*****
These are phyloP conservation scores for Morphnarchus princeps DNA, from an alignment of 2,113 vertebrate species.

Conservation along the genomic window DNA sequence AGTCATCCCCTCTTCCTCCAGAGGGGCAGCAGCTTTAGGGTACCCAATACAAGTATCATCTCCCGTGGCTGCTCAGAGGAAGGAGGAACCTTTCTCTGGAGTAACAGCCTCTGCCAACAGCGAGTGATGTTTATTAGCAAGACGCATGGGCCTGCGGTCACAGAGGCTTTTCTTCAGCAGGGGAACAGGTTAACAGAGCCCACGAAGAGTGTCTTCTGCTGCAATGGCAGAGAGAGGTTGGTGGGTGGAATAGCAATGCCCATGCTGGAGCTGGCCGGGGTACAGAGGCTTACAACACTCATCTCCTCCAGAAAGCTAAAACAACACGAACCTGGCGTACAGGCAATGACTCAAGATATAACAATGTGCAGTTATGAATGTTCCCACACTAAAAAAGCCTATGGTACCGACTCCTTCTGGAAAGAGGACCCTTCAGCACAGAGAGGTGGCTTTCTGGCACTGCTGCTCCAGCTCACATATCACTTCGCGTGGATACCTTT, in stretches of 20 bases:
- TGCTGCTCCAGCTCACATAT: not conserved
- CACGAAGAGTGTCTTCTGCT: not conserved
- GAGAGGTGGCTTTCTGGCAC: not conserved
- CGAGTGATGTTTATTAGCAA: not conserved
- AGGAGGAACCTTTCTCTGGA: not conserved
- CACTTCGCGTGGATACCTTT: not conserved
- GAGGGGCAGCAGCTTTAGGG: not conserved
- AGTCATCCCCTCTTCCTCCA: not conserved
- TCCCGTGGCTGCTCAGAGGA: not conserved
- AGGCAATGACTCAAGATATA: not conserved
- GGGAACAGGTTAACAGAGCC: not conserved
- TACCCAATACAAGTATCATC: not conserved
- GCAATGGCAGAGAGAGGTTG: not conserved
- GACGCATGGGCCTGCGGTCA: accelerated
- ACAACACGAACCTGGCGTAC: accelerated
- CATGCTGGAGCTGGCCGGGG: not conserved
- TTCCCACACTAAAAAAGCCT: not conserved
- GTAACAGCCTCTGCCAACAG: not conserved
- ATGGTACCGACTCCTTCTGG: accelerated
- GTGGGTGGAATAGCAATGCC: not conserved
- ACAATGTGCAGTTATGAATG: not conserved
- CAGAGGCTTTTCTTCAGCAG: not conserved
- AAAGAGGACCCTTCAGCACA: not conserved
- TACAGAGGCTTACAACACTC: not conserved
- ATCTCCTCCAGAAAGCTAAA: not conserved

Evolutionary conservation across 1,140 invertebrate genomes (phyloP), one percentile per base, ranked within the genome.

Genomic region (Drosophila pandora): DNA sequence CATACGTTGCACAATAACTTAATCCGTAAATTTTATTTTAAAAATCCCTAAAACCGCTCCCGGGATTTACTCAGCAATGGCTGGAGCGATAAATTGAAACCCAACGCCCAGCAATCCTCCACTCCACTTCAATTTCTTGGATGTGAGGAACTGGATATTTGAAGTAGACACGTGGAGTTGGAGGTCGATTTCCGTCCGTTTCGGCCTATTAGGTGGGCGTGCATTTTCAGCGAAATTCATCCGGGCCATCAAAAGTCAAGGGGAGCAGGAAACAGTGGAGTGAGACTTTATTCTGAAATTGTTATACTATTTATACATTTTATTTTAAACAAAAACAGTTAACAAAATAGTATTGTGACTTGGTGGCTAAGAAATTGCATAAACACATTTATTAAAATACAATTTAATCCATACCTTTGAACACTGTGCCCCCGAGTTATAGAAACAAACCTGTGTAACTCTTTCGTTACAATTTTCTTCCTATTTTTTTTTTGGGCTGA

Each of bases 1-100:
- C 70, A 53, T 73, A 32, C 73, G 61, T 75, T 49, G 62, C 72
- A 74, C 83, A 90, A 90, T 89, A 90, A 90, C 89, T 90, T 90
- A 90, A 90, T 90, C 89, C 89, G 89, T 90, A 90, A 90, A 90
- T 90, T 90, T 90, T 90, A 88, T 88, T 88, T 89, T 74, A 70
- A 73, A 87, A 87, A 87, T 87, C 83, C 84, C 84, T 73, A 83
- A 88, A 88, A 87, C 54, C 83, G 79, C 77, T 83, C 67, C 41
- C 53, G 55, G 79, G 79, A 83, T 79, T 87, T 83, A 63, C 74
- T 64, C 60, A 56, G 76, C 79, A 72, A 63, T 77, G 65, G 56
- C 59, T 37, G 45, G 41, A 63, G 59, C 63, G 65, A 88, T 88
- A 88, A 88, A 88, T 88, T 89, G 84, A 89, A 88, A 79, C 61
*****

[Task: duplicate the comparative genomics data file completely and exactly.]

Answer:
These are phyloP conservation scores for Morphnarchus princeps DNA, from an alignment of 2,113 vertebrate species.

Conservation along the genomic window DNA sequence AGTCATCCCCTCTTCCTCCAGAGGGGCAGCAGCTTTAGGGTACCCAATACAAGTATCATCTCCCGTGGCTGCTCAGAGGAAGGAGGAACCTTTCTCTGGAGTAACAGCCTCTGCCAACAGCGAGTGATGTTTATTAGCAAGACGCATGGGCCTGCGGTCACAGAGGCTTTTCTTCAGCAGGGGAACAGGTTAACAGAGCCCACGAAGAGTGTCTTCTGCTGCAATGGCAGAGAGAGGTTGGTGGGTGGAATAGCAATGCCCATGCTGGAGCTGGCCGGGGTACAGAGGCTTACAACACTCATCTCCTCCAGAAAGCTAAAACAACACGAACCTGGCGTACAGGCAATGACTCAAGATATAACAATGTGCAGTTATGAATGTTCCCACACTAAAAAAGCCTATGGTACCGACTCCTTCTGGAAAGAGGACCCTTCAGCACAGAGAGGTGGCTTTCTGGCACTGCTGCTCCAGCTCACATATCACTTCGCGTGGATACCTTT, in stretches of 20 bases:
- TGCTGCTCCAGCTCACATAT: not conserved
- CACGAAGAGTGTCTTCTGCT: not conserved
- GAGAGGTGGCTTTCTGGCAC: not conserved
- CGAGTGATGTTTATTAGCAA: not conserved
- AGGAGGAACCTTTCTCTGGA: not conserved
- CACTTCGCGTGGATACCTTT: not conserved
- GAGGGGCAGCAGCTTTAGGG: not conserved
- AGTCATCCCCTCTTCCTCCA: not conserved
- TCCCGTGGCTGCTCAGAGGA: not conserved
- AGGCAATGACTCAAGATATA: not conserved
- GGGAACAGGTTAACAGAGCC: not conserved
- TACCCAATACAAGTATCATC: not conserved
- GCAATGGCAGAGAGAGGTTG: not conserved
- GACGCATGGGCCTGCGGTCA: accelerated
- ACAACACGAACCTGGCGTAC: accelerated
- CATGCTGGAGCTGGCCGGGG: not conserved
- TTCCCACACTAAAAAAGCCT: not conserved
- GTAACAGCCTCTGCCAACAG: not conserved
- ATGGTACCGACTCCTTCTGG: accelerated
- GTGGGTGGAATAGCAATGCC: not conserved
- ACAATGTGCAGTTATGAATG: not conserved
- CAGAGGCTTTTCTTCAGCAG: not conserved
- AAAGAGGACCCTTCAGCACA: not conserved
- TACAGAGGCTTACAACACTC: not conserved
- ATCTCCTCCAGAAAGCTAAA: not conserved

Evolutionary conservation across 1,140 invertebrate genomes (phyloP), one percentile per base, ranked within the genome.

Genomic region (Drosophila pandora): DNA sequence CATACGTTGCACAATAACTTAATCCGTAAATTTTATTTTAAAAATCCCTAAAACCGCTCCCGGGATTTACTCAGCAATGGCTGGAGCGATAAATTGAAACCCAACGCCCAGCAATCCTCCACTCCACTTCAATTTCTTGGATGTGAGGAACTGGATATTTGAAGTAGACACGTGGAGTTGGAGGTCGATTTCCGTCCGTTTCGGCCTATTAGGTGGGCGTGCATTTTCAGCGAAATTCATCCGGGCCATCAAAAGTCAAGGGGAGCAGGAAACAGTGGAGTGAGACTTTATTCTGAAATTGTTATACTATTTATACATTTTATTTTAAACAAAAACAGTTAACAAAATAGTATTGTGACTTGGTGGCTAAGAAATTGCATAAACACATTTATTAAAATACAATTTAATCCATACCTTTGAACACTGTGCCCCCGAGTTATAGAAACAAACCTGTGTAACTCTTTCGTTACAATTTTCTTCCTATTTTTTTTTTGGGCTGA

Each of bases 1-100:
- C 70, A 53, T 73, A 32, C 73, G 61, T 75, T 49, G 62, C 72
- A 74, C 83, A 90, A 90, T 89, A 90, A 90, C 89, T 90, T 90
- A 90, A 90, T 90, C 89, C 89, G 89, T 90, A 90, A 90, A 90
- T 90, T 90, T 90, T 90, A 88, T 88, T 88, T 89, T 74, A 70
- A 73, A 87, A 87, A 87, T 87, C 83, C 84, C 84, T 73, A 83
- A 88, A 88, A 87, C 54, C 83, G 79, C 77, T 83, C 67, C 41
- C 53, G 55, G 79, G 79, A 83, T 79, T 87, T 83, A 63, C 74
- T 64, C 60, A 56, G 76, C 79, A 72, A 63, T 77, G 65, G 56
- C 59, T 37, G 45, G 41, A 63, G 59, C 63, G 65, A 88, T 88
- A 88, A 88, A 88, T 88, T 89, G 84, A 89, A 88, A 79, C 61